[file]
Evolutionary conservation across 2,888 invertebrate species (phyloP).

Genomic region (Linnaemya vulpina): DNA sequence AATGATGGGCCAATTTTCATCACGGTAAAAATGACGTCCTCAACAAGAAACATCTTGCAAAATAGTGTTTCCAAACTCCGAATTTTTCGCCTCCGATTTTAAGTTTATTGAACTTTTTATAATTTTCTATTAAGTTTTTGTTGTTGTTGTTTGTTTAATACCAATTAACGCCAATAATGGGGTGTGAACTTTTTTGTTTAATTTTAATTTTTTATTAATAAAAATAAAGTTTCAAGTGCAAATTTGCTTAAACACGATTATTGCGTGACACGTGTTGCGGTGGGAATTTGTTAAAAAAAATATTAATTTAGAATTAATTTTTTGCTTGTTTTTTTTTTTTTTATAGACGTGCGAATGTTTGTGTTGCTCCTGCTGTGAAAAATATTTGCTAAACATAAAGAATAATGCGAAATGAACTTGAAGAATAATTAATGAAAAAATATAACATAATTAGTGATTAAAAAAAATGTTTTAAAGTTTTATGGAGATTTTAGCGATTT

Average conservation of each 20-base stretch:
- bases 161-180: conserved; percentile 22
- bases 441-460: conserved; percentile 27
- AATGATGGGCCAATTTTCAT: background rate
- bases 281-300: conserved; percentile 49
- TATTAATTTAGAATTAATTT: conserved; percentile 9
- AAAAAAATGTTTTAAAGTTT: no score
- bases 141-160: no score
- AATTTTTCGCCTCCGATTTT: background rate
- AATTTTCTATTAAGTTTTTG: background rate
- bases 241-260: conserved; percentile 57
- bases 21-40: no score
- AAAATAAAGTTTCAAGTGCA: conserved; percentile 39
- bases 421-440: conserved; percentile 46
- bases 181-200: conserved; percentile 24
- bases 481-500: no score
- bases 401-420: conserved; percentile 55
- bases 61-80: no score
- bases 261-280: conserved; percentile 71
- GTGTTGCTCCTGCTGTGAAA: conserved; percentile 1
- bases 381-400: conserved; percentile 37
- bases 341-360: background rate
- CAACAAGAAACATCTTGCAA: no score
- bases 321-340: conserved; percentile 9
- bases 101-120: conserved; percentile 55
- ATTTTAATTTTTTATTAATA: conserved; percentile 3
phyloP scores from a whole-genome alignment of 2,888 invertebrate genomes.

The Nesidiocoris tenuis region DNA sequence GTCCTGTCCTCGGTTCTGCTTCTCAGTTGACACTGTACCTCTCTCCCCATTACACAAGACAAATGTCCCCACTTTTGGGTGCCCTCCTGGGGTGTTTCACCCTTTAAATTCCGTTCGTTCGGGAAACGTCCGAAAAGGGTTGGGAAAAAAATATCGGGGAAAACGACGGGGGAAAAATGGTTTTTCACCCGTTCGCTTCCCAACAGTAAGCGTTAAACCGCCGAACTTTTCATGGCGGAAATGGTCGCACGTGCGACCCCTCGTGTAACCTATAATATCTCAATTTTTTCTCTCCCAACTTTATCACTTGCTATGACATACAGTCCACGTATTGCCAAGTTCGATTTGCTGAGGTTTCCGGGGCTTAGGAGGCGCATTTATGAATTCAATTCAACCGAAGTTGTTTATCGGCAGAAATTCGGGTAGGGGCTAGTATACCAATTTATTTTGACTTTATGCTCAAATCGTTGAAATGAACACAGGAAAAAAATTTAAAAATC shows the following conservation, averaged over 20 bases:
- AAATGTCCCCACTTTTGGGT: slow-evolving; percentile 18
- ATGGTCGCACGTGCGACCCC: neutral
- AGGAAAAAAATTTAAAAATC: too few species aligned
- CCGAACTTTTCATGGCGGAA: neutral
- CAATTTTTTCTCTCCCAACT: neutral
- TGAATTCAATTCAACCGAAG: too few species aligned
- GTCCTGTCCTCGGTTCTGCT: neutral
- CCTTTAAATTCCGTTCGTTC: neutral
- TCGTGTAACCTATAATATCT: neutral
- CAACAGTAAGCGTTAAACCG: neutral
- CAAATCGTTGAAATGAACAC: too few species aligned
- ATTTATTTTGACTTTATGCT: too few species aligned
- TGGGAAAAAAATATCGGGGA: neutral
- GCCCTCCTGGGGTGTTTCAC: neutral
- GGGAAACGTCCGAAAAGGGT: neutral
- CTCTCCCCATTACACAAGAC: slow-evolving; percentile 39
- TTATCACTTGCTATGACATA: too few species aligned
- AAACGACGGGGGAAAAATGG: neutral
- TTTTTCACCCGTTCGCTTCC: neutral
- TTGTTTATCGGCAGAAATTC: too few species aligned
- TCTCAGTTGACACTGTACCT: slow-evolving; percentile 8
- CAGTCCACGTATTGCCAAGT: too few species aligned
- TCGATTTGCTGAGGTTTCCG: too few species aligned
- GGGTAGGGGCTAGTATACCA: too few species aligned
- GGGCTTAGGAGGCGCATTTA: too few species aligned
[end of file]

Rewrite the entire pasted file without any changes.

Evolutionary conservation across 2,888 invertebrate species (phyloP).

Genomic region (Linnaemya vulpina): DNA sequence AATGATGGGCCAATTTTCATCACGGTAAAAATGACGTCCTCAACAAGAAACATCTTGCAAAATAGTGTTTCCAAACTCCGAATTTTTCGCCTCCGATTTTAAGTTTATTGAACTTTTTATAATTTTCTATTAAGTTTTTGTTGTTGTTGTTTGTTTAATACCAATTAACGCCAATAATGGGGTGTGAACTTTTTTGTTTAATTTTAATTTTTTATTAATAAAAATAAAGTTTCAAGTGCAAATTTGCTTAAACACGATTATTGCGTGACACGTGTTGCGGTGGGAATTTGTTAAAAAAAATATTAATTTAGAATTAATTTTTTGCTTGTTTTTTTTTTTTTTATAGACGTGCGAATGTTTGTGTTGCTCCTGCTGTGAAAAATATTTGCTAAACATAAAGAATAATGCGAAATGAACTTGAAGAATAATTAATGAAAAAATATAACATAATTAGTGATTAAAAAAAATGTTTTAAAGTTTTATGGAGATTTTAGCGATTT

Average conservation of each 20-base stretch:
- bases 161-180: conserved; percentile 22
- bases 441-460: conserved; percentile 27
- AATGATGGGCCAATTTTCAT: background rate
- bases 281-300: conserved; percentile 49
- TATTAATTTAGAATTAATTT: conserved; percentile 9
- AAAAAAATGTTTTAAAGTTT: no score
- bases 141-160: no score
- AATTTTTCGCCTCCGATTTT: background rate
- AATTTTCTATTAAGTTTTTG: background rate
- bases 241-260: conserved; percentile 57
- bases 21-40: no score
- AAAATAAAGTTTCAAGTGCA: conserved; percentile 39
- bases 421-440: conserved; percentile 46
- bases 181-200: conserved; percentile 24
- bases 481-500: no score
- bases 401-420: conserved; percentile 55
- bases 61-80: no score
- bases 261-280: conserved; percentile 71
- GTGTTGCTCCTGCTGTGAAA: conserved; percentile 1
- bases 381-400: conserved; percentile 37
- bases 341-360: background rate
- CAACAAGAAACATCTTGCAA: no score
- bases 321-340: conserved; percentile 9
- bases 101-120: conserved; percentile 55
- ATTTTAATTTTTTATTAATA: conserved; percentile 3
phyloP scores from a whole-genome alignment of 2,888 invertebrate genomes.

The Nesidiocoris tenuis region DNA sequence GTCCTGTCCTCGGTTCTGCTTCTCAGTTGACACTGTACCTCTCTCCCCATTACACAAGACAAATGTCCCCACTTTTGGGTGCCCTCCTGGGGTGTTTCACCCTTTAAATTCCGTTCGTTCGGGAAACGTCCGAAAAGGGTTGGGAAAAAAATATCGGGGAAAACGACGGGGGAAAAATGGTTTTTCACCCGTTCGCTTCCCAACAGTAAGCGTTAAACCGCCGAACTTTTCATGGCGGAAATGGTCGCACGTGCGACCCCTCGTGTAACCTATAATATCTCAATTTTTTCTCTCCCAACTTTATCACTTGCTATGACATACAGTCCACGTATTGCCAAGTTCGATTTGCTGAGGTTTCCGGGGCTTAGGAGGCGCATTTATGAATTCAATTCAACCGAAGTTGTTTATCGGCAGAAATTCGGGTAGGGGCTAGTATACCAATTTATTTTGACTTTATGCTCAAATCGTTGAAATGAACACAGGAAAAAAATTTAAAAATC shows the following conservation, averaged over 20 bases:
- AAATGTCCCCACTTTTGGGT: slow-evolving; percentile 18
- ATGGTCGCACGTGCGACCCC: neutral
- AGGAAAAAAATTTAAAAATC: too few species aligned
- CCGAACTTTTCATGGCGGAA: neutral
- CAATTTTTTCTCTCCCAACT: neutral
- TGAATTCAATTCAACCGAAG: too few species aligned
- GTCCTGTCCTCGGTTCTGCT: neutral
- CCTTTAAATTCCGTTCGTTC: neutral
- TCGTGTAACCTATAATATCT: neutral
- CAACAGTAAGCGTTAAACCG: neutral
- CAAATCGTTGAAATGAACAC: too few species aligned
- ATTTATTTTGACTTTATGCT: too few species aligned
- TGGGAAAAAAATATCGGGGA: neutral
- GCCCTCCTGGGGTGTTTCAC: neutral
- GGGAAACGTCCGAAAAGGGT: neutral
- CTCTCCCCATTACACAAGAC: slow-evolving; percentile 39
- TTATCACTTGCTATGACATA: too few species aligned
- AAACGACGGGGGAAAAATGG: neutral
- TTTTTCACCCGTTCGCTTCC: neutral
- TTGTTTATCGGCAGAAATTC: too few species aligned
- TCTCAGTTGACACTGTACCT: slow-evolving; percentile 8
- CAGTCCACGTATTGCCAAGT: too few species aligned
- TCGATTTGCTGAGGTTTCCG: too few species aligned
- GGGTAGGGGCTAGTATACCA: too few species aligned
- GGGCTTAGGAGGCGCATTTA: too few species aligned